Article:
When sponsorship deals are up for renewal, we often see a tide of change when it comes to the organization’s partnerships. And that brings about a communications problem: the public continuing to associate the event with the previous sponsor.
Given that brand recognition is the key benefit of sponsorship, this is bad news for a new partner, and it has serious repercussions on how a property and a new sponsor approach the partnership.
This phenomenon is especially problematic when it comes to major sponsors, including title sponsors, but its effects are felt on all partners.
Former sponsors can cast a long shadow on the communications efforts of new partners. As a rule, new partners must understand that former sponsors will continue to benefit from the sponsorship even after parting ways with the property.
In fact, the longer the association with a property, the longer the effects of the association will last—up to seven years after the end of the partnership.
- The study notes that the first sponsor of a new annual event has increased equity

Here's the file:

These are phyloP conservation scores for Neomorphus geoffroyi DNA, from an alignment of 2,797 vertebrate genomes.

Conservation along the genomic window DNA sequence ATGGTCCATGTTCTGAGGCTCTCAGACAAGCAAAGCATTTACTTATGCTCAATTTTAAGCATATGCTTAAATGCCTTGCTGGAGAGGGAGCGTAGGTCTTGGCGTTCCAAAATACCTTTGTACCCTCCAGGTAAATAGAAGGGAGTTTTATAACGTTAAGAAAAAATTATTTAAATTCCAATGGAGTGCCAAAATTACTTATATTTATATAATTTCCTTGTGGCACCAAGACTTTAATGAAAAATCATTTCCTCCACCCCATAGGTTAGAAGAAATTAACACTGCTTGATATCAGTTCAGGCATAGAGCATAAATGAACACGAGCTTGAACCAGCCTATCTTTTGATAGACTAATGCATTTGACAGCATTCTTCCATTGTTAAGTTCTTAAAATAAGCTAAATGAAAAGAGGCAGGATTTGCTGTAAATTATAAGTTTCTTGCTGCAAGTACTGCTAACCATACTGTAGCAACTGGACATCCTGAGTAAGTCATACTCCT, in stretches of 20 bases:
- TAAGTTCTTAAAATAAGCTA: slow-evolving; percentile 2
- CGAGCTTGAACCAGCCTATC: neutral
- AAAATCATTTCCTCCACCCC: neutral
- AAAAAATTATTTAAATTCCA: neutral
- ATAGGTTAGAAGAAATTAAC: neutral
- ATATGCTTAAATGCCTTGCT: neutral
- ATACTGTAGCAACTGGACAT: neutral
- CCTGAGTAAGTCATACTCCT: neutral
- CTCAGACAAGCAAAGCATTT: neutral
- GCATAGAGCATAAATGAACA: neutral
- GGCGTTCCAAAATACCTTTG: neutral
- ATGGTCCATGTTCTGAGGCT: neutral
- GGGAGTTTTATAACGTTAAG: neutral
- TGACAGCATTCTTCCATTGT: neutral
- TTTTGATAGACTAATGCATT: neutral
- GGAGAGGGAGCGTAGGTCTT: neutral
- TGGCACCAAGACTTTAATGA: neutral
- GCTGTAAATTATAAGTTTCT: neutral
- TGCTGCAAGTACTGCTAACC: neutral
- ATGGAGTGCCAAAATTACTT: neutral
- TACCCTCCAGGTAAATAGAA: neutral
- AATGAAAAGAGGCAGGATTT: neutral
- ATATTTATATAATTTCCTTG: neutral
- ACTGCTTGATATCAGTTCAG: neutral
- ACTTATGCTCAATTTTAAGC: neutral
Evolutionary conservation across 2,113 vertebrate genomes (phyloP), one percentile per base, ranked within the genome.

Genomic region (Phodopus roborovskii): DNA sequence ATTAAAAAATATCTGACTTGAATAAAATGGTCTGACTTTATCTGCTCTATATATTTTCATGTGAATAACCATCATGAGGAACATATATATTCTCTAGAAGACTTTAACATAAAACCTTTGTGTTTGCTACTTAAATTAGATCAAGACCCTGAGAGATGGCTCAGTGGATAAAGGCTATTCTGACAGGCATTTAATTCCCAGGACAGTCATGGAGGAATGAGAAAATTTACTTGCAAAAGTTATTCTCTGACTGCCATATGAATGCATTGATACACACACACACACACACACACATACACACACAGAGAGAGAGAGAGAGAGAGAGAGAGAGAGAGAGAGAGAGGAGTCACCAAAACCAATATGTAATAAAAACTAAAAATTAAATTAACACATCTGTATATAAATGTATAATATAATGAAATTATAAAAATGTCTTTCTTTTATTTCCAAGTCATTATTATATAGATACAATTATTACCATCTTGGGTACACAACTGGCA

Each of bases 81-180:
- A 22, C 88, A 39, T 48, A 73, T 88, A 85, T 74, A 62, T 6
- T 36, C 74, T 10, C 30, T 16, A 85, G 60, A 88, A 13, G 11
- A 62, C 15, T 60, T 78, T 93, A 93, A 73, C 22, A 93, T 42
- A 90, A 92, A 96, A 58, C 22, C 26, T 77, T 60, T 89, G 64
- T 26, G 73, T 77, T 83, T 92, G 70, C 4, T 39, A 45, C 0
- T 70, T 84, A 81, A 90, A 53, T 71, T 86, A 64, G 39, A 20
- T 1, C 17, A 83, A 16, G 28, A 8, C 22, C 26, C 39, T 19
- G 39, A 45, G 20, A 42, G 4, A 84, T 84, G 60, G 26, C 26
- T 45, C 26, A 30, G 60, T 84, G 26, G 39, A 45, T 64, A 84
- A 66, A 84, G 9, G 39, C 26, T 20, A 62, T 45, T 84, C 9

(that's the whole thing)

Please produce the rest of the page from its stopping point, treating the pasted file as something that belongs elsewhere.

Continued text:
- Becoming a lower level sponsor after being a title sponsor enables a brand to communicate and maintain the awareness of a more prominent partner
- New sponsors are more susceptible to ambush marketing
What to do:
- To overcome the phenomenon of erroneous association, new sponsors must develop a unique platform with the partnership
- It’s important to invest heavily in the activation and communicate with the public often to establish a connection between the brand and the property
BrickRoad™ is a powerful software that works to manage donations, sponsorships or influencer requests.
Its efficient design was created by sponsorship experts who know the drill from managing hundreds of real partnerships.
Original text: Change in a Sponsorship Alliance and the Communication Implications of Spontaneous Recovery
Anna R. McAlister, Sarah J. Kelly, Michael S. Humphreys, and T. Bettina Cornwell. “Change in a Sponsorship Alliance And The Communication implications of Spontaneous Recovery,” Journal of Advertising, vol. 41, no. 1 (Spring 2012), pp. 5–16.